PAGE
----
The Good, the THAAD, and the Ugly

China’s Campaign Against Deployment, and What to Do About It

At a protest against the South Korean government's decision to deploy THAAD, Seongju, South Korea, July 2016. Kim Hong-Ji / REUTERS

Since last July, China has been blocking a variety of South Korean goods and services from entering its market, in sectors from cosmetics and hardware to air travel and tourism. The cause of its actions appears to be Washington and Seoul’s decision that month to deploy the Terminal High Altitude Area Defense system to South Korea. The two allies argue that THAAD is designed to counter North Korean attacks, whereas Chinese officials paint the missile defense system as a tool whose radar could be used to snoop on China’s own arsenal of missiles, undermining the country’s nuclear deterrent.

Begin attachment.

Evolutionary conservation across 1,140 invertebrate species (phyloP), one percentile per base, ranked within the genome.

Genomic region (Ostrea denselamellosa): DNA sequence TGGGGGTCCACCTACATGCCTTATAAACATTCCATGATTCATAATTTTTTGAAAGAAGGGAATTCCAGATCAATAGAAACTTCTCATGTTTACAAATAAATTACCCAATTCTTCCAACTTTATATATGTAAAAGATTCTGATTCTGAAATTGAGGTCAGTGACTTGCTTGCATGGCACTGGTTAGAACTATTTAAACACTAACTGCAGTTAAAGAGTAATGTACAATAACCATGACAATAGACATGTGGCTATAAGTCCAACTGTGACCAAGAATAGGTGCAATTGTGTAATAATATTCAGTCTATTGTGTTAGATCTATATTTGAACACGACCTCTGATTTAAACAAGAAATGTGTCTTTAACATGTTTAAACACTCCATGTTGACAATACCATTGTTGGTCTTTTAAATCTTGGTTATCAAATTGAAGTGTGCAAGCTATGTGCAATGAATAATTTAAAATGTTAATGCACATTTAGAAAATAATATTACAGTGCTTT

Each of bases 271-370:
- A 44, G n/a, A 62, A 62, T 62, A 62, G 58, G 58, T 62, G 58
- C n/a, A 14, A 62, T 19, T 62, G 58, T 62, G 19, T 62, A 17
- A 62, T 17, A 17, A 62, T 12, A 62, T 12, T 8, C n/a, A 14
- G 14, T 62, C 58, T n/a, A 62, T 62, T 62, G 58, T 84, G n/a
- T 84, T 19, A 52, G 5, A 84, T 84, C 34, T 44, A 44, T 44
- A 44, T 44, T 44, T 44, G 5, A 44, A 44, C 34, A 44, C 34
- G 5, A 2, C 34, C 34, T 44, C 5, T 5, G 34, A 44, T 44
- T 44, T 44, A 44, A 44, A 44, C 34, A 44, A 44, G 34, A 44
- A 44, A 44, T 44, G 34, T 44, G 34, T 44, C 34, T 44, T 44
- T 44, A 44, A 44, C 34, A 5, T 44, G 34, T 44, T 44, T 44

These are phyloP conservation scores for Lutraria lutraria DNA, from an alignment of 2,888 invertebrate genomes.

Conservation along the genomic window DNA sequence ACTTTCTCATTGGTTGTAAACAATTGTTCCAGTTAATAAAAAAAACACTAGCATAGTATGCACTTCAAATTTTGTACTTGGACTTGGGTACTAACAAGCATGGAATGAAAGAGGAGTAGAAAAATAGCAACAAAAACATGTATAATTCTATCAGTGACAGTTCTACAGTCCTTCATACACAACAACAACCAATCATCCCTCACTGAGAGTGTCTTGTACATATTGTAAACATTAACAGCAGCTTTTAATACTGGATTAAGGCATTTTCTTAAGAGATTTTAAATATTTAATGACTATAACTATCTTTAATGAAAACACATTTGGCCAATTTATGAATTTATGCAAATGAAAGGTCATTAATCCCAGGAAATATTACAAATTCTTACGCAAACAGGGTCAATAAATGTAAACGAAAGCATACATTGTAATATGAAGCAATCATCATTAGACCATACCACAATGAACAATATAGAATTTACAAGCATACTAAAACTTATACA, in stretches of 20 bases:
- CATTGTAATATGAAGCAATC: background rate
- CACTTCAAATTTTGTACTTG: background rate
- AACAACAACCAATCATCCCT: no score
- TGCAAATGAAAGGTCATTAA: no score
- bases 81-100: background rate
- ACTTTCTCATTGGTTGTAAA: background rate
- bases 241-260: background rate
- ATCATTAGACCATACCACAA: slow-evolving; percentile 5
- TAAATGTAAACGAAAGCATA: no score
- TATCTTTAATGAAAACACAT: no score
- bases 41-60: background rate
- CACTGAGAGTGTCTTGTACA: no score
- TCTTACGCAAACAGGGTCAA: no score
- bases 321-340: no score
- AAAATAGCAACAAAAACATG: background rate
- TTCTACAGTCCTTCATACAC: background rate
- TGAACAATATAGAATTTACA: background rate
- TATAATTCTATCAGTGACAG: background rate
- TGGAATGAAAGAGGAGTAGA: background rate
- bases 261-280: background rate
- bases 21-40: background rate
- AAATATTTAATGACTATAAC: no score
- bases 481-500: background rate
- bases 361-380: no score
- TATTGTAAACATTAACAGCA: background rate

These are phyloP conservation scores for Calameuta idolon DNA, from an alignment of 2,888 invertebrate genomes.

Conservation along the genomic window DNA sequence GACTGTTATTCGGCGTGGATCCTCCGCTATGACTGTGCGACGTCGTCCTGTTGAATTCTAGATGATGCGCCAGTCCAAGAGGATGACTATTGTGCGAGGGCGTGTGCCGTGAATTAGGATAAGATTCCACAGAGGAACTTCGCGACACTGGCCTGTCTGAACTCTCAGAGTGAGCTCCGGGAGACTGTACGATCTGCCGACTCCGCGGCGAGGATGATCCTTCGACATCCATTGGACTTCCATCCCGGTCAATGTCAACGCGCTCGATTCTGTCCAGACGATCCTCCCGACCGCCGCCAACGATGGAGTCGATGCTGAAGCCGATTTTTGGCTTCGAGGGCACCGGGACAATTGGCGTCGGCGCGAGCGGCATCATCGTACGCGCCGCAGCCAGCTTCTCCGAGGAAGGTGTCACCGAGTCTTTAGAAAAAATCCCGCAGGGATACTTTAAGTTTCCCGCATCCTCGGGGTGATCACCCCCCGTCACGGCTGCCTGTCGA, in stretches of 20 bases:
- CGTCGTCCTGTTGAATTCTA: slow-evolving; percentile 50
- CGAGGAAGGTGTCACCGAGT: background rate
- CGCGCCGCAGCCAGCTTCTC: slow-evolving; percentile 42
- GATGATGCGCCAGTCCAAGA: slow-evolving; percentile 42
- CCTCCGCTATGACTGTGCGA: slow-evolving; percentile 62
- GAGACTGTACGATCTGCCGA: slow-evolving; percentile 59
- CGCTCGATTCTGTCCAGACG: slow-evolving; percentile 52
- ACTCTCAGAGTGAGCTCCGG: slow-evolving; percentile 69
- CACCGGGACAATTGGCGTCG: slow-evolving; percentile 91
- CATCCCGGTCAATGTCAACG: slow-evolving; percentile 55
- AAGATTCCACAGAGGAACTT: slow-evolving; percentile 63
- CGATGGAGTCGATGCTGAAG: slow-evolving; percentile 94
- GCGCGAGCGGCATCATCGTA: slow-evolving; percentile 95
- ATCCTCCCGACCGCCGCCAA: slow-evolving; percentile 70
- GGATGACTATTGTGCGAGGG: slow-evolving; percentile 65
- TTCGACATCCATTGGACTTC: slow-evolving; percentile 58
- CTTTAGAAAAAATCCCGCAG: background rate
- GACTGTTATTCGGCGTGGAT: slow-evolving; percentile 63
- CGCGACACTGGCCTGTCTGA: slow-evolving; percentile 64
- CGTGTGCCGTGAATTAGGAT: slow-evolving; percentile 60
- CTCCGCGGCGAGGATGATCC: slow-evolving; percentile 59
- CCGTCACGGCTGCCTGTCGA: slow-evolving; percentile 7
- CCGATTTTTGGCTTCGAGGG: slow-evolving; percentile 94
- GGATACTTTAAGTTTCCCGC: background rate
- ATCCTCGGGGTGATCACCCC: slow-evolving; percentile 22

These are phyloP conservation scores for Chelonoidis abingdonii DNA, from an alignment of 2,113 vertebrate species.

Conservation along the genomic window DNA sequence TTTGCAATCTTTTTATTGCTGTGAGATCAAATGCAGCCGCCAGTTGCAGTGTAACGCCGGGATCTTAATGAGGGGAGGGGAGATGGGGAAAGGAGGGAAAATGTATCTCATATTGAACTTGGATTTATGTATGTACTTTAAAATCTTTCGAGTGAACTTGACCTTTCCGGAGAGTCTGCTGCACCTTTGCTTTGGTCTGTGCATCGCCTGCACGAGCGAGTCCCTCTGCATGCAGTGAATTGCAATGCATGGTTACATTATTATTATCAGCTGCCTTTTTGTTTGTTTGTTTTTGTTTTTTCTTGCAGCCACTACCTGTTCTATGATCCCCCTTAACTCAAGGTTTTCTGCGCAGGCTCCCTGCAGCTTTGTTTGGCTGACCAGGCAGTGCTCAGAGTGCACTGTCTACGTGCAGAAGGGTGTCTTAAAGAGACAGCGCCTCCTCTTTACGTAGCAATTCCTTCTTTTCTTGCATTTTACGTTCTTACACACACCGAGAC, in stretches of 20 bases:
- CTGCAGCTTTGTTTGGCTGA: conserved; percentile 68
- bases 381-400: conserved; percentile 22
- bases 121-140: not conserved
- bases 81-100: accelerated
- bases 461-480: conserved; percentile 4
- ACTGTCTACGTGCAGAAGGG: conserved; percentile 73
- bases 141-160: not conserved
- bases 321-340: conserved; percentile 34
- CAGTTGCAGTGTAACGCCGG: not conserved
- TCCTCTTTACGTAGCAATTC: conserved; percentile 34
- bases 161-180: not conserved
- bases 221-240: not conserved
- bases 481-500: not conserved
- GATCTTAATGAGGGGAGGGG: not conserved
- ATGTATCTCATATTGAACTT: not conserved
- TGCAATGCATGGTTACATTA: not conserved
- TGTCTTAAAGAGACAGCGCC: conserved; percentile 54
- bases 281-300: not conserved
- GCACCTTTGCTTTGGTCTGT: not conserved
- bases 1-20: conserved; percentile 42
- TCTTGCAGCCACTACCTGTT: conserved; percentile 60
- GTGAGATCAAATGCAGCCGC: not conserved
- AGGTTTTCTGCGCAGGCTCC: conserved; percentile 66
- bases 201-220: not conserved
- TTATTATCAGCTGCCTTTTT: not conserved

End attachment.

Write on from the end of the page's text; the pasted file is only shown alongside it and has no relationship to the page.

Over the fall and winter, as South Korea descended into a political corruption scandal that eventually led to the impeachment of President Park Geun-hye, Beijing stepped up its economic coercion, appearing to take advantage of the domestic uncertainty in Seoul in a bid to undermine its security cooperation with

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